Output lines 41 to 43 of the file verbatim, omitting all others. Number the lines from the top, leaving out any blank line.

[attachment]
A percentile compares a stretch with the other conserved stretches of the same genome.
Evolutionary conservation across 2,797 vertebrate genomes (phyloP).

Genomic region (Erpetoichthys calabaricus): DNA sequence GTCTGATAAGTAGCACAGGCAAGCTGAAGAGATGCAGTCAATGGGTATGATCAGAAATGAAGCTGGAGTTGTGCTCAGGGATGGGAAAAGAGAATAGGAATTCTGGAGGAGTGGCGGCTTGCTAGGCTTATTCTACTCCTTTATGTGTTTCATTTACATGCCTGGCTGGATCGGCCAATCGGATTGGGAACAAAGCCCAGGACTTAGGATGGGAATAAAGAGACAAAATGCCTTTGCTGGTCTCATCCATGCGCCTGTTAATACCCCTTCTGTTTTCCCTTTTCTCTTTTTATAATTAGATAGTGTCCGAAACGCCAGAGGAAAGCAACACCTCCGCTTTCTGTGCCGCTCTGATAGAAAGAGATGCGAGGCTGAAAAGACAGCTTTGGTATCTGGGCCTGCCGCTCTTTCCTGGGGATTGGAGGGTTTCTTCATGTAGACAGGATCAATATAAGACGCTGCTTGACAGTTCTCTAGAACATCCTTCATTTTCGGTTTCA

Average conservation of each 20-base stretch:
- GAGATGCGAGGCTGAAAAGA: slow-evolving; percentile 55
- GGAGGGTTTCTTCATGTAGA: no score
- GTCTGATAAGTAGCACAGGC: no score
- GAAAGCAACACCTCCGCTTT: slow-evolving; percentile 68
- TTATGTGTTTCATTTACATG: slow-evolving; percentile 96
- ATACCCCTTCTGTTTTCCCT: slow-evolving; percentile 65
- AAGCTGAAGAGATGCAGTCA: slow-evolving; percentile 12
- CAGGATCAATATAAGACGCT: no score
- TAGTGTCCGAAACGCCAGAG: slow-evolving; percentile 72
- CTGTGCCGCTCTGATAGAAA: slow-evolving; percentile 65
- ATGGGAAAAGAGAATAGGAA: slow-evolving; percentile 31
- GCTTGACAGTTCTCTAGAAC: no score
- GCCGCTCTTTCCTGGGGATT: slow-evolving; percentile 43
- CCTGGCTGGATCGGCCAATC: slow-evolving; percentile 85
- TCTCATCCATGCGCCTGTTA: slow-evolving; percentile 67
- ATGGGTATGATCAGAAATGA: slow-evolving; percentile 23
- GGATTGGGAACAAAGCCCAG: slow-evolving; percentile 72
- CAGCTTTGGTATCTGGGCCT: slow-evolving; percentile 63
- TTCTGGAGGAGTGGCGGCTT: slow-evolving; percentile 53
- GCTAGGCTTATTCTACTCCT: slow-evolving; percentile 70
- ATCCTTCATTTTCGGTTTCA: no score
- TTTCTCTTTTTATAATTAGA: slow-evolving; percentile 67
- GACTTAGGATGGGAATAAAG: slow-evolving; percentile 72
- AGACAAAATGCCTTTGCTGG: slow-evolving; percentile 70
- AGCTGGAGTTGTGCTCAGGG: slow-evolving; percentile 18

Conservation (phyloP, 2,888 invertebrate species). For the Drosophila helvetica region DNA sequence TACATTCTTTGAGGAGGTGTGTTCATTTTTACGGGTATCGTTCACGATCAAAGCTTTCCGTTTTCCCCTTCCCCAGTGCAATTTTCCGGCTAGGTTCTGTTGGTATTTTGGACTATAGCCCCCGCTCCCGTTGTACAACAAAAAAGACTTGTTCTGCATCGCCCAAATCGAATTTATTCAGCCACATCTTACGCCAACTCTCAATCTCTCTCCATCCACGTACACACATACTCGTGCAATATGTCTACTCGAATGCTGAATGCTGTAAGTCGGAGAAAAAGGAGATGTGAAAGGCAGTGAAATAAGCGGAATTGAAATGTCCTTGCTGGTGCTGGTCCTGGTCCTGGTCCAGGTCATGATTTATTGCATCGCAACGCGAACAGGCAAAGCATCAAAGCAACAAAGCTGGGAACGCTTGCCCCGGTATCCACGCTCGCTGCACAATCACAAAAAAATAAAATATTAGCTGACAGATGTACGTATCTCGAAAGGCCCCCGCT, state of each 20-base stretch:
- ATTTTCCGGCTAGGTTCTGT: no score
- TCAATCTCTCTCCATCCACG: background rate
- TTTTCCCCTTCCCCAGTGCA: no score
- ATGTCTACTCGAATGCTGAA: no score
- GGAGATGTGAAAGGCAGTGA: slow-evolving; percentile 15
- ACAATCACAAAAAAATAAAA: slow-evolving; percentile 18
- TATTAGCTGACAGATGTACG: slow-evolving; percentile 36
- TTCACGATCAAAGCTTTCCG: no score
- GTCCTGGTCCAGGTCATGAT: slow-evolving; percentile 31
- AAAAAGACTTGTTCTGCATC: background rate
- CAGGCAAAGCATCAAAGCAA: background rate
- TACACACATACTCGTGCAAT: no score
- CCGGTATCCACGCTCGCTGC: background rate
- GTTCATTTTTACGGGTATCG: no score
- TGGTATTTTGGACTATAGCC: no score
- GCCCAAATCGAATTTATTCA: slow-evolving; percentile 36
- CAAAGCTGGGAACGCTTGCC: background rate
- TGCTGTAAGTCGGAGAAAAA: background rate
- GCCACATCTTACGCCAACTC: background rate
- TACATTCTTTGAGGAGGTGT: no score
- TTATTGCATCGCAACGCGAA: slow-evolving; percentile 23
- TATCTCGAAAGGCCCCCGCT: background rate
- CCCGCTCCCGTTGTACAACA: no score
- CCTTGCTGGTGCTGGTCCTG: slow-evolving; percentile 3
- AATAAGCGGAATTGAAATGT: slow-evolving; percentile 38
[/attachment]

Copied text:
- CAGGCAAAGCATCAAAGCAA: background rate
- TACACACATACTCGTGCAAT: no score
- CCGGTATCCACGCTCGCTGC: background rate